Eating This Helps Lower Your Risk for ALS
It’s one of the scariest neuromuscular diseases you can get…
It kills neurons that control your voluntary muscle movement. This cuts off communication between your brain and your body. The effects are devastating… Yet you don’t hear much about it.
Maybe it’s because there are only about 5,000 new cases in the U.S. each year. Roughly 30,000 people in the U.S. suffer from it. But don’t let numbers fool you: Amyotrophic lateral sclerosis (ALS) is a real threat.
You may know it by its other name—Lou Gehrig’s disease. Up to 95% of all ALS cases appear at random… No family history, no clear risk factors.1 But new research from the Harvard School of Public Health may have found a way to help lower your risk by over 30%.2
It’s a critical substance… But there has been some controversy surrounding it in the past. Some doctors don’t give this stuff a second thought. Others know it’s one of the single most important things you can add to your diet for optimal health. If you aren’t going out of your way to get more of it, now’s the time to start…
This essential nutrient may be your best defense against developing ALS.
The Harvard study reviewed data from over a million subjects. The researchers made adjustments for factors like age, exercise, body mass index, and other diseases. They even looked at antioxidant intake. But they found that omega-3 fatty acids (n-3) helped most when it comes to lowering ALS risk.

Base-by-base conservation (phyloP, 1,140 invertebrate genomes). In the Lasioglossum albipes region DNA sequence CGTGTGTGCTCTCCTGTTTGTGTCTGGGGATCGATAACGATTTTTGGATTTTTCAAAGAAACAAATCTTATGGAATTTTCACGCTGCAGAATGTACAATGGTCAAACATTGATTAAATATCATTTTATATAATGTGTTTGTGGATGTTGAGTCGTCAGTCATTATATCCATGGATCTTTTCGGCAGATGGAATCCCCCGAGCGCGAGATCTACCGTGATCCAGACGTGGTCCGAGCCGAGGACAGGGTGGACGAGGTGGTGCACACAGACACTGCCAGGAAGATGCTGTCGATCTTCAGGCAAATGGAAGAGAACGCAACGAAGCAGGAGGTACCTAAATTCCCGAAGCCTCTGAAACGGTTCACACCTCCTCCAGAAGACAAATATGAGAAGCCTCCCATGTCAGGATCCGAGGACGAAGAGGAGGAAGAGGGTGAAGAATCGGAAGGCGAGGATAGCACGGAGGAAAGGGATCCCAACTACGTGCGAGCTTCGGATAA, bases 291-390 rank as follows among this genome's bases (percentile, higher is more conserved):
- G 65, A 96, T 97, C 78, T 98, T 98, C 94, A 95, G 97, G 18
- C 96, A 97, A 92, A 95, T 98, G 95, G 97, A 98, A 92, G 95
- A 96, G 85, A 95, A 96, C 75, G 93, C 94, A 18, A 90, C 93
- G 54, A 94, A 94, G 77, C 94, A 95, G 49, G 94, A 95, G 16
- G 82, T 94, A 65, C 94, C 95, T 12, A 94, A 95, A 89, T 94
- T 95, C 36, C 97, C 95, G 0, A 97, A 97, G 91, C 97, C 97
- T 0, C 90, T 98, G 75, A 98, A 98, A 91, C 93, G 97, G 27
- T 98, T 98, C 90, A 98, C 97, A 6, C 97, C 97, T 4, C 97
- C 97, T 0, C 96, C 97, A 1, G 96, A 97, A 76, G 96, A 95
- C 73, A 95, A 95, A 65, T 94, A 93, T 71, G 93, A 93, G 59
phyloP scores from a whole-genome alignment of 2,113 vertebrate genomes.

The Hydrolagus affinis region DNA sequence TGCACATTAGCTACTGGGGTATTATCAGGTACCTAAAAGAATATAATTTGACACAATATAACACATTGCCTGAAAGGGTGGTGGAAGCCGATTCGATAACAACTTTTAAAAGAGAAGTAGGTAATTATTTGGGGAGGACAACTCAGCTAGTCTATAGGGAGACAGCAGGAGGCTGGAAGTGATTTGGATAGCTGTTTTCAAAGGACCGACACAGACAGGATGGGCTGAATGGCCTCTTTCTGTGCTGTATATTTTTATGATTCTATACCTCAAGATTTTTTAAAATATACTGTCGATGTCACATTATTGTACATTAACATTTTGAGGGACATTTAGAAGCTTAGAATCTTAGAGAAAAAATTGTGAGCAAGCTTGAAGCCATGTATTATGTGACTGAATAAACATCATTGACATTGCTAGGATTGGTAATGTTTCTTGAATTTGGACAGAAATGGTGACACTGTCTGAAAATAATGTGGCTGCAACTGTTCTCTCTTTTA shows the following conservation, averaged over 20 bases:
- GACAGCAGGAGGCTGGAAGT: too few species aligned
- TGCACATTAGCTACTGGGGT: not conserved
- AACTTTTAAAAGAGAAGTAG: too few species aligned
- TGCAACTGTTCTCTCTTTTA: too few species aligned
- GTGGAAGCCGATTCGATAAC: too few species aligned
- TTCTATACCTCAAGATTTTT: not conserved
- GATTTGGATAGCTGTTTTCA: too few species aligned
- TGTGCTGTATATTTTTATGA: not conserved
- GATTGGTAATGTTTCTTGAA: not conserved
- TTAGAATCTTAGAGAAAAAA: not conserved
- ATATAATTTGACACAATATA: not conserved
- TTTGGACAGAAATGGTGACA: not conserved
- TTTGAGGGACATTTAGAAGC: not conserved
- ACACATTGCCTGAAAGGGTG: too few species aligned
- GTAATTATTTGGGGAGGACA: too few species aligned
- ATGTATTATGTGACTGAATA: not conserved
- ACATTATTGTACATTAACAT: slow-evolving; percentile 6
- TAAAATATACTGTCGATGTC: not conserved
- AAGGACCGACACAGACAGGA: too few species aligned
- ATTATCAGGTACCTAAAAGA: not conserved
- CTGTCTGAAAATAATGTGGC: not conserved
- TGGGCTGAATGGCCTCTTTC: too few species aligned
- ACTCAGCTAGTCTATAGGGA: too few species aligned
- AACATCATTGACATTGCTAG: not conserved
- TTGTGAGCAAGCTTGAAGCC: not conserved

Both marine and plant n-3s were effective in preventing ALS… But plant-based alpha linolenic acid (ALA) had the advantage.
Standard fish oil lowered risk by 16%. But ALA helped reduce risk by 27%.3 They’re both good fats. But ALA has something fish oil doesn’t: phytosterols.
They’re compounds found in plants that may help lower bad cholesterol and inflammation. You can get them in small amounts from most vegetables and organic plant oils. But one study found that adding ALA to sunflower oil increased the amount of phytosterols in the hearts, livers, and lungs of rats more than sunflower oil alone.4
ALS tends to strike people between 40 and 60-years-old…but it can show up in young people too. Most people with ALS die within five years of diagnosis. Only 10 percent survive for more than 10 years.5 But adding more omega-3 fatty acids to your diet may be your best chance of preventing ALS.
ALA may be more effective than fish oil… But getting a variety of healthful fats from your diet is the best strategy. People who eat the most overall n-3s may be at 34% lower risk of developing ALS.6
Eating wild-caught salmon, chia seeds, avocado, grass-fed beef, and walnuts will give you a variety of quality n-3s. You can also find natural ALA and krill oil supplements in health stores and online.